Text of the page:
6 Places not to miss in Hawaii
6 Places not to miss in Hawaii

The Hawaiian Islands are the type of place that is so naturally beautiful that it feels as though it couldn’t possibly exist – even when you’re looking at it with your own eyes. To help you get the most out of your Hawaiian vacation, we put together our top tips for traveling in Hawaii so that you can truly take it all in.

 

1. The Road to Hana/Maui

Definitely spend a day driving on Maui’s famous Road to Hana. The winding drive takes you around the sides of the Haleakala volcano, through dense jungles, past waterfalls, along stomach-dropping cliffs and – of course – shows off some of the most awe-inducing views on the island. Take your time as you drive. Get out of the car to explore, swim in some of those waterfalls and take a million photos at the overlooks. You should also drive slowly. This is partially necessary because of the hairpin turns and steep drops, but you should also take in the scenery even if you are the driver, so don’t be afraid to pull off to the side to allow other cars to pass you. You should also avoid following other cars too closely; as the driver, you’ll be more likely to keep your eyes on the car in front of you, which takes away from your ability to truly take in the surroundings.

 

2. Go Stargazing/The Big Island

Because of the vast ocean surrounding the islands and the height of the volcano, the summit of Mauna Kea is literally the best place in the world for stargazing. Fun fact: when measured from the sea floor to the summit, Mauna Kea is the world’s tallest mountain. Take a guided tour for the best experience. The guides will fill you in on the history and science behind the island and the collection of observatories at the summit. When the stars come out, they’ll also help point out the most interesting parts of the night sky. Be warned: the summit of Mauna Kea is cold! Check ahead to find out if your guided tour provides warm clothing such as parkas, and dress in long pants (no shorts here!).

3. The World’s Highest Sea Cliffs/Molokai 

Lining the northeastern coast of the island, Molokai’s sea cliffs are the highest in the world, reaching to heights of 3,900 feet. The best way to see and experience these sea cliffs is by taking a mule on the 3-mile trail to the Kalaupapa Peninsula. The cliffs are contained within the historic Kalaupapa National Park, which also houses some of the island’s most compelling history. This isolated area was once home to Saint Damien and Saint Marianne Cope, who cared for victims of Hansen’s disease on this island in the late-1800s.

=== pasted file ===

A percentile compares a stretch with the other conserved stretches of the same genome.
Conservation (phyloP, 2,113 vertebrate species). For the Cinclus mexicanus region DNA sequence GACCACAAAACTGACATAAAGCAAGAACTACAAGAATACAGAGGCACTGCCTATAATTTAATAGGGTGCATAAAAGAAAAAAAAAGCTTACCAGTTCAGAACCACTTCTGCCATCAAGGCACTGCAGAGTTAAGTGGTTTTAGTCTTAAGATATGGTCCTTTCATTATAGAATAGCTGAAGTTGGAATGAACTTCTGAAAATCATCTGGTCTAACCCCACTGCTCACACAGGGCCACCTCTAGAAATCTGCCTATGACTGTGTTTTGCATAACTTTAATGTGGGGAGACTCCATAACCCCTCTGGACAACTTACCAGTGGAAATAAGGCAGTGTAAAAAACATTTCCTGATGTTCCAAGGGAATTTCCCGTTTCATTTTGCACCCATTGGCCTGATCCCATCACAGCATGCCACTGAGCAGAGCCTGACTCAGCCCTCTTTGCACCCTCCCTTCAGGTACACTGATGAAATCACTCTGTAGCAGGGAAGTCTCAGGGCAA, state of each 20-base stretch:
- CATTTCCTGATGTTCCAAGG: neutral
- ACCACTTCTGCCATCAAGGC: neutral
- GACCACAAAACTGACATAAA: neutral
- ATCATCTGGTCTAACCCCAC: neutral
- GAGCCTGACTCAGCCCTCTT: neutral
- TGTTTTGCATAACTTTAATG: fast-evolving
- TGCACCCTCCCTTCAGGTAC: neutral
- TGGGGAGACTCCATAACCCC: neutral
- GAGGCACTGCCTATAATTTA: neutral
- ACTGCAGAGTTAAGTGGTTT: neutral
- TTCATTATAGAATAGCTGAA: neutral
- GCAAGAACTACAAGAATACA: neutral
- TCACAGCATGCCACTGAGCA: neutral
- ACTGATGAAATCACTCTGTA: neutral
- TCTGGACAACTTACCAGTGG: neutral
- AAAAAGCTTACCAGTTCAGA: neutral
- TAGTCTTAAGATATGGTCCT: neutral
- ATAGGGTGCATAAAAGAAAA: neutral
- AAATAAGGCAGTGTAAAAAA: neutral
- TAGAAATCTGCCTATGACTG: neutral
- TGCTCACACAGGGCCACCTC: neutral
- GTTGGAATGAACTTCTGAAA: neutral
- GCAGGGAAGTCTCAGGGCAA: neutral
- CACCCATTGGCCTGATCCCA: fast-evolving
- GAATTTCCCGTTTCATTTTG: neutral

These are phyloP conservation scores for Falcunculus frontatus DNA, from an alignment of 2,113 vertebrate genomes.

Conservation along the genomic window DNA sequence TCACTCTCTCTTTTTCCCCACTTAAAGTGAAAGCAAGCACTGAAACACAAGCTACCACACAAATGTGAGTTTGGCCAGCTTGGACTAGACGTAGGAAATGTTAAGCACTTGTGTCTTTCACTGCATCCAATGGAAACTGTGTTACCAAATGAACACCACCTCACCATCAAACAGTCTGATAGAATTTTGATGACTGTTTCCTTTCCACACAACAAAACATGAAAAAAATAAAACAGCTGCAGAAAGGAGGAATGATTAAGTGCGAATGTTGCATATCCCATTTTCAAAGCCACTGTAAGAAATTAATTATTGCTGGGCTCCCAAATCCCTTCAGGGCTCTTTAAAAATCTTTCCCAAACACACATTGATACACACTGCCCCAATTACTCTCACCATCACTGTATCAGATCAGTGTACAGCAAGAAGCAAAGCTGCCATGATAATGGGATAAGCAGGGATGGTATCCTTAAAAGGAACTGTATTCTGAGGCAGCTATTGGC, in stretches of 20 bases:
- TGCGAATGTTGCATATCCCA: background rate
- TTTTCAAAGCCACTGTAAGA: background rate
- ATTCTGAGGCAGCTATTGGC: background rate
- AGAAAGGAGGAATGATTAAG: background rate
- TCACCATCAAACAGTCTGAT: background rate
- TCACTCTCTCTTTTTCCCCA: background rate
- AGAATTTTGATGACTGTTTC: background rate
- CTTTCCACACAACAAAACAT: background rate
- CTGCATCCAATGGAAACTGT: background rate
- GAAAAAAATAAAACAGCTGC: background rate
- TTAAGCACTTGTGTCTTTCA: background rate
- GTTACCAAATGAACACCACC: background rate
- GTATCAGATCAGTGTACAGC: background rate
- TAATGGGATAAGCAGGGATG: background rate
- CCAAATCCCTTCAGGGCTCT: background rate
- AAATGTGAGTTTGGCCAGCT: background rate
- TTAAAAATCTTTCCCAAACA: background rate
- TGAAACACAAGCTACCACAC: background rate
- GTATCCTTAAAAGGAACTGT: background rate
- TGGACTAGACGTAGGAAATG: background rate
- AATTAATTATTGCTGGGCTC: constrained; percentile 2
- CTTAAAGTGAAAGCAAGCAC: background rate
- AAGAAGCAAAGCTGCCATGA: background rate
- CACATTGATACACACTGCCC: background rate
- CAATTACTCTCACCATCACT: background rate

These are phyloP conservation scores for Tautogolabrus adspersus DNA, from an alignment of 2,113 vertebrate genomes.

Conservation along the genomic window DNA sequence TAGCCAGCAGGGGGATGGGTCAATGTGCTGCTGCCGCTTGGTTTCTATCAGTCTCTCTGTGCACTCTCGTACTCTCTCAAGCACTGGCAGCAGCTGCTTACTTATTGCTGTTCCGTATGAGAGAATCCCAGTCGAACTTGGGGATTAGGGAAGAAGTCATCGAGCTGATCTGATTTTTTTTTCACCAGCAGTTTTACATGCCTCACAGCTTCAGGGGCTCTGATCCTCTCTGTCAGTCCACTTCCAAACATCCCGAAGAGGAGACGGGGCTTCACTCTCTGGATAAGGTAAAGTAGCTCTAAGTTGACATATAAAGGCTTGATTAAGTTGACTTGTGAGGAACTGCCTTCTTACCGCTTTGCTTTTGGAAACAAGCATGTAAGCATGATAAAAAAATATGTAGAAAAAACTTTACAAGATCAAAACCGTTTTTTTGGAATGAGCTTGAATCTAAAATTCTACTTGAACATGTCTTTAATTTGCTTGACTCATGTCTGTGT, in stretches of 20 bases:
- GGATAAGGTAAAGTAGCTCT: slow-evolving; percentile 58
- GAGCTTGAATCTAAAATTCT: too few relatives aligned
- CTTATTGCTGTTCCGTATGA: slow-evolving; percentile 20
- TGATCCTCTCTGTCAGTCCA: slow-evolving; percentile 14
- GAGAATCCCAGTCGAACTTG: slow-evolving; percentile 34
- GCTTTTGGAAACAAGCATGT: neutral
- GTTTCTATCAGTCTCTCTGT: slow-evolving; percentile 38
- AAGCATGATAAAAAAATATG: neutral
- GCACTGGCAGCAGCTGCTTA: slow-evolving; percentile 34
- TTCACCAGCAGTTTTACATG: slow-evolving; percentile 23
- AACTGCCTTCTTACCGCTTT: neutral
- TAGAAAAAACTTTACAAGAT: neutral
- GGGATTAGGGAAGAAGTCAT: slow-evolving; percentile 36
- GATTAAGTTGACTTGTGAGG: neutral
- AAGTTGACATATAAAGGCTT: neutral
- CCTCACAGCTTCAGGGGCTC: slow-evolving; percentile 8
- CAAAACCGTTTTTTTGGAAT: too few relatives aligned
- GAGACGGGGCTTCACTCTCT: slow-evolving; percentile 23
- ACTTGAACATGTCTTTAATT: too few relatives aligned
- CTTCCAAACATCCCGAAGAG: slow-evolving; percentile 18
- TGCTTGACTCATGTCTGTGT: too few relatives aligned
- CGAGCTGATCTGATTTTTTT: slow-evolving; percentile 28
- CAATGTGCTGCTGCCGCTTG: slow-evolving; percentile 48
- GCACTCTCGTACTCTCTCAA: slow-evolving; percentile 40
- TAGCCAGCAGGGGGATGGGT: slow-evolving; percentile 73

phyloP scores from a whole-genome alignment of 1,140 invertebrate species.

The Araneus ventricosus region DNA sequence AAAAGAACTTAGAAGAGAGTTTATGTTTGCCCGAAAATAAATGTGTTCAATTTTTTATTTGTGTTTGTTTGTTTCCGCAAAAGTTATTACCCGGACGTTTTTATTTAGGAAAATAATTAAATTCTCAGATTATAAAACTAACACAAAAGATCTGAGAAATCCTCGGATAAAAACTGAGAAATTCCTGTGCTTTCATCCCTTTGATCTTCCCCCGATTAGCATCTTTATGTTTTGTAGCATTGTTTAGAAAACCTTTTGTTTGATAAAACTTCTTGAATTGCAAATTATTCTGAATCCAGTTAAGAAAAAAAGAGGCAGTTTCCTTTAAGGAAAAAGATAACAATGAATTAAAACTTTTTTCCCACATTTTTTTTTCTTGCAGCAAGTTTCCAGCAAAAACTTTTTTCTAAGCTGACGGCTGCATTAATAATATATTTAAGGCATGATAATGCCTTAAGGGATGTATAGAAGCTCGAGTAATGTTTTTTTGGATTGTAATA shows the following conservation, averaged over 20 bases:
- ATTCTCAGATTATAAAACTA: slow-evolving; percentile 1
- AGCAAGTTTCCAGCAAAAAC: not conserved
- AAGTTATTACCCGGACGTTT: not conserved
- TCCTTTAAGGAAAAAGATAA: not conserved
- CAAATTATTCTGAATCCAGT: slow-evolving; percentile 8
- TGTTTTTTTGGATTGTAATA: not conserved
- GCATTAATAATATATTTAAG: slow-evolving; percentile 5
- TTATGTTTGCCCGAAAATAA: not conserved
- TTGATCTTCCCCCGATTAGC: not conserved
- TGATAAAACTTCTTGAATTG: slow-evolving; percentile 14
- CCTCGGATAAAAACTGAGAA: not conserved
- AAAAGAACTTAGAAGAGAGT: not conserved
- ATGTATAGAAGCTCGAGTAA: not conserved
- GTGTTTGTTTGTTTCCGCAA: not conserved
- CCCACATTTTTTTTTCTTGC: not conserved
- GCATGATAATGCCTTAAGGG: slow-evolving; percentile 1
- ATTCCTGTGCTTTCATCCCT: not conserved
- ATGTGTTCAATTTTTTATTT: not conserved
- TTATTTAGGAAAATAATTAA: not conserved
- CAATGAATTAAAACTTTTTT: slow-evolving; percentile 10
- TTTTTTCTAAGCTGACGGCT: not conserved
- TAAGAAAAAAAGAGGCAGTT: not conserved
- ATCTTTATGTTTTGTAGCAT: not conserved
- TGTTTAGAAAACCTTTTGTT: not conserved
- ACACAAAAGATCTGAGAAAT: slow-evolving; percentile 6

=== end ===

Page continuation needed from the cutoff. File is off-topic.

4. Keahiakawelo (Garden of the Gods)/Lanai

About as far from the traditional lush image of Hawaii that you might dream of, Keahiakawelo – also known as the Garden of the Gods – is an otherworldly landscape of rock towers, formations and spires. Though it is fascinating to explore this area at any time of day, the most beautiful time is at dusk when the setting sun casts a warm red-and-orange glow on the rocks. Accessing the Garden of the Gods is a bit tricky, but with clear directions from your hotel concierge and a four-wheel drive vehicle, it’s no problem. Just remember: taking rocks or stacking them is forbidden; leave nothing behind here but your footprints.

 5. Iolani Palace/Oahu

This former residence of Hawaiian monarchs is the only royal palace to be found on U.S. soil. Located in downtown Honolulu, Iolani Palace was last inhabited by royals in the late-1800s and was home to Hawaii’s first electric light system, flush toilets and telephones. The palace is a center of Hawaiian history, with a place of significance in the 1893 overthrow of the Hawaiian monarchy and subsequent annexation as a U.S. Territory. Surrounding the palace area number of other important and historical landmarks, so consider taking a walking tour to see them all.

 

6. Waimea Canyon/Kauai

Known as the “Grand Canyon of the Pacific,” Waimea Canyon is one of the most stunning natural formations on the islands (and that’s saying something!). The canyon stretches 14 miles long, a mile wide and over 3,600 feet deep. The whole canyon is a patchwork of colorful layers of rock walls, lush greenery and twisting valleys. The best part is that it’s fairly easy to access. Start at the Waimea Canyon Overlook for dramatic views, and ten continue into the mountains to Kokee State Park for a day of hiking.

 

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